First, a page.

Arlington, VA 22201
By Beau Cadiyo
It has been a hectic sandwich season for me. I have been responsible for organizing the intensive testing that the Cleveland Sandwich Board has had to do in order to rank the top five sandwiches and the top five burgers for New Day Cleveland, and if all five other reviewers have gained as much weight as I have in these endeavors, we have collectively put on 45 pounds. That comes, of course, from having collectively consumed approximately 63 burgers in three weeks; this isn’t easy, but someone has to do it.
Having neglected my girlfriend, we decided to take a short trip to Washington, DC in order to see our nation’s capital and encourage me to get a bit more exercise, even if it was just walking around. (Walking, by the way, is not exercise, regardless of what the government says.) The trip coincided with the National Cherry Blossom Festival and a particularly cold Saturday; she put a couple of museums and a frozen yogurt shop (famous, apparently, among girls) on the itinerary. She got museums and yogurt, and I arranged to meet up with a friend from high school, one from college and another from law school. In the interest of time, we decided to meet them for a picnic and then to venture forth.
After eight miles, seven memorials and a thunderstorm, only my friend from college, Frank Norquist, and her husband were left. We were hungry. Neither of them knew where we should eat, though, as the cheap places were closed on the weekends and the places that were open were pricy.
“Rays Hell Burger?” I was asked. I wasn’t sure that I could eat another burger.
“It’s Obama’s favorite place to eat burgers.”
Hmm. I know industry influences the government when it comes to food choices, so I wasn’t sure that that was a glowing endorsement.
“He took Putin there when he was visiting.”*
A metro ride and another short walk on aching, blistered feet and we were waiting in a strip mall parking lot. The lot was full and there was a line of cars blocking the street waiting to get in; people were sitting on benches and standing around the door, hoping to hear their names called. How we waited only five minutes is beyond me, but I don’t ask questions when government workers are able to negotiate these things. If she can get the Kim family to eschew nuclear weapons as well as she can get a table, Frank’s going to be great in her job, and I hope to have her serve in my administration - or, perhaps, serve in hers.
A beer, waters, mediocre fries and incredible onion rings were brought out in short order, and then the burgers. My girlfriend wasn’t talking; I could tell that she had low blood sugar, and I was going to have to carry the conversation on our side of the table. That’s what being a couple is all about. The waiter hadn’t known what Putin had ordered so, going by the name and ingredients, I figured he would have gotten the Big Punisher.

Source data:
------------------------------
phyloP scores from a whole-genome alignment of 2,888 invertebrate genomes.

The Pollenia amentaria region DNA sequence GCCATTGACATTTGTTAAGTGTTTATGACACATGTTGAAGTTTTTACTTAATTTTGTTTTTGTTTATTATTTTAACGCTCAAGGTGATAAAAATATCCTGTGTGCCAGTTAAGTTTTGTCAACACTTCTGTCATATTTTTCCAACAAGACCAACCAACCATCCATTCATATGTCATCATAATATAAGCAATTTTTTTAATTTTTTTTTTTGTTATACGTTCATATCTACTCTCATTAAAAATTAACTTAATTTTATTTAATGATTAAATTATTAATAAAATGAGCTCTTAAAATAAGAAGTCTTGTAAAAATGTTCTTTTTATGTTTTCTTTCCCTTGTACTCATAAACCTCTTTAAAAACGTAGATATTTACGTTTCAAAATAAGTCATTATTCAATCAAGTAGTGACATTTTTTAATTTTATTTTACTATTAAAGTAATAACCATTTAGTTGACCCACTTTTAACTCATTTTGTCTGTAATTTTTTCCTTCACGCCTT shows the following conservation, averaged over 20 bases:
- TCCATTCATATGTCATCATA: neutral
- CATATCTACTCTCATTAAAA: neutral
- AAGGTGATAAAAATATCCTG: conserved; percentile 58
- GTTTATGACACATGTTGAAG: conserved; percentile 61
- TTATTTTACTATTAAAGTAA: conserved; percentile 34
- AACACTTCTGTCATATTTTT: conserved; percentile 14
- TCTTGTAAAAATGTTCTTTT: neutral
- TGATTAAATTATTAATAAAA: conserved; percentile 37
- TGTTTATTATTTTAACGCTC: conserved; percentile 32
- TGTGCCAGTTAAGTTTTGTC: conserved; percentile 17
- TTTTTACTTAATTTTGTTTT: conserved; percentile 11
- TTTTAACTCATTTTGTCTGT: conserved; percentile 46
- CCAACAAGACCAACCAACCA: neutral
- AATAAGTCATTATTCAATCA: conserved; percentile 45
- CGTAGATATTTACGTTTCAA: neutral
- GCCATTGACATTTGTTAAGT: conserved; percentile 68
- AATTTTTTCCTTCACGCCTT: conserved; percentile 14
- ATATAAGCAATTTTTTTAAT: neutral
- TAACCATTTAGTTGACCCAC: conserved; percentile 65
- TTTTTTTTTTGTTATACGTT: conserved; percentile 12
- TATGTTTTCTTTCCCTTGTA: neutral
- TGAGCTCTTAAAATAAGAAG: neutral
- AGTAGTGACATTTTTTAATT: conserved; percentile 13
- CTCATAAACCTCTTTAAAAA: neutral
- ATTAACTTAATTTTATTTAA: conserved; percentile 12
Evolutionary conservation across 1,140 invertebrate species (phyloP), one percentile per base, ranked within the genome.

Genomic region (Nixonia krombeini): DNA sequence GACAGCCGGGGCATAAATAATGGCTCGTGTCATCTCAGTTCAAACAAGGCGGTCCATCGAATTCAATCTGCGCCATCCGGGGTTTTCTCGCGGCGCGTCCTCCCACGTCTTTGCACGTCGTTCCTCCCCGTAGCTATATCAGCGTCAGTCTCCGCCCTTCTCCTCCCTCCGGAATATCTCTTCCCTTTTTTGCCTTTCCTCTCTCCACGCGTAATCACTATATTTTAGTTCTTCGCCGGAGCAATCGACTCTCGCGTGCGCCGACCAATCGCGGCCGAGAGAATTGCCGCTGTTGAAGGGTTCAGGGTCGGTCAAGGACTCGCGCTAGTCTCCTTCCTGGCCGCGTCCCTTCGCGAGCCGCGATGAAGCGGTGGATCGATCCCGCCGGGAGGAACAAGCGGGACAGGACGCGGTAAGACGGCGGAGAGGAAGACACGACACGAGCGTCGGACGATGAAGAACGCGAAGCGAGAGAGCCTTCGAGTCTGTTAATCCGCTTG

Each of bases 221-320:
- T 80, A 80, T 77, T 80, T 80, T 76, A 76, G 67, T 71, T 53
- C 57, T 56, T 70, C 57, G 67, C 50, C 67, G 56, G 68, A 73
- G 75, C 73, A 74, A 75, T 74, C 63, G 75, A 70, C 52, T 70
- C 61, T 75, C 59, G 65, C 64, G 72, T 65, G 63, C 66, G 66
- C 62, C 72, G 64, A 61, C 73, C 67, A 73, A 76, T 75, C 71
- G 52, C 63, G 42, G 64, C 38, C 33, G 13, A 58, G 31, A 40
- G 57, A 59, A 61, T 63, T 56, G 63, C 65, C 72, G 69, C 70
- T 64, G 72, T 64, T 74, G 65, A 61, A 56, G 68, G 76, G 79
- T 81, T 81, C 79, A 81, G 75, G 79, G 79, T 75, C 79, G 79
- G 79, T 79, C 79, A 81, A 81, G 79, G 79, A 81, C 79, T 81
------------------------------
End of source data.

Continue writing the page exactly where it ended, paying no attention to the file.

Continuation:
It was at Ray’s that I had the realization that there might be another level of Sandwich Science™ hitherto unrealized, but I will realize it to you: bread should not matter.
Think, as Fidel Gastro has recently done, of the history of the sandwich. The individual sandwich is greater than its whole; there is bread, yes, and filling, yes. However, what, in food history, were these used for? Bread, of course, was used as a method by which to transfer the matter of the meal to one’s mouth – nothing more, nothing less. While it is possible that bread was baked specifically for particular purposes, I doubt that the majority of people put much thought into what kind of bread they received, especially in the English countryside, where utilitarianism reigned. Instead, people focused the other food that was consumed with the bread – the stews, soups, meats and vegetables. Thus, the bread played a minor, supportive roll while the other food was allowed to shine. The birth of the sandwich would have taken this into account, and rather than having had some artisan baker create bread around one’s meat, the bread was likely meant to merely transport the filling to the mouth with a minimum of fuss, mess, trouble or – critically – interference.
Thus the glory of this particular burger. While the meat was tender and juicy, the cheese melted to aching perfection, and the peppers hot enough to singe nose hairs from across the table, the bread was utterly forgettable in the glorious, Zen way where it became one with everything else. I don’t believe it had sesame seeds on top; I don’t remember if it was dense or airy. It could have been whole wheat, although I’m pretty sure it was white; it might have had rodents in it, but even then, it was still perfect for this burger. I’m sure Putin, the Judo master that he is, would have realized the same thing, or would have been taught this in his KGB training and would have recognized it here.
When we left, we said goodbye to Frank and her husband. On the spur of the moment, I was inspired to say, “I’m glad you’re happy.” When we’d been in college, Frank was uber-competitive, constantly in flux and rarely seemed comfortable where she was; she’s since shown herself to be an incredibly talented, self-aware, capable woman, and her job and life fit her, I think, particularly well. The icing on the cake was that her husband struck me as perfectly compatible with her and complimentary to her; as with my lady friend, I caught them sharing little words and stealing kisses throughout the whole day, which made me happy. Saying goodbye, I felt like we were starting a new friendship, an adult one, where we weren’t so concerned about what people thought but what they could do. I also had the distinct impression that we would be crossing paths repeatedly throughout life, and if it is as pleasurable then as it was on that fine April Saturday, I look forward to it.
*Of course, it was Medvedev, not Putin, who went with Obama. Regardless, burgers benefit from being eaten by Putin.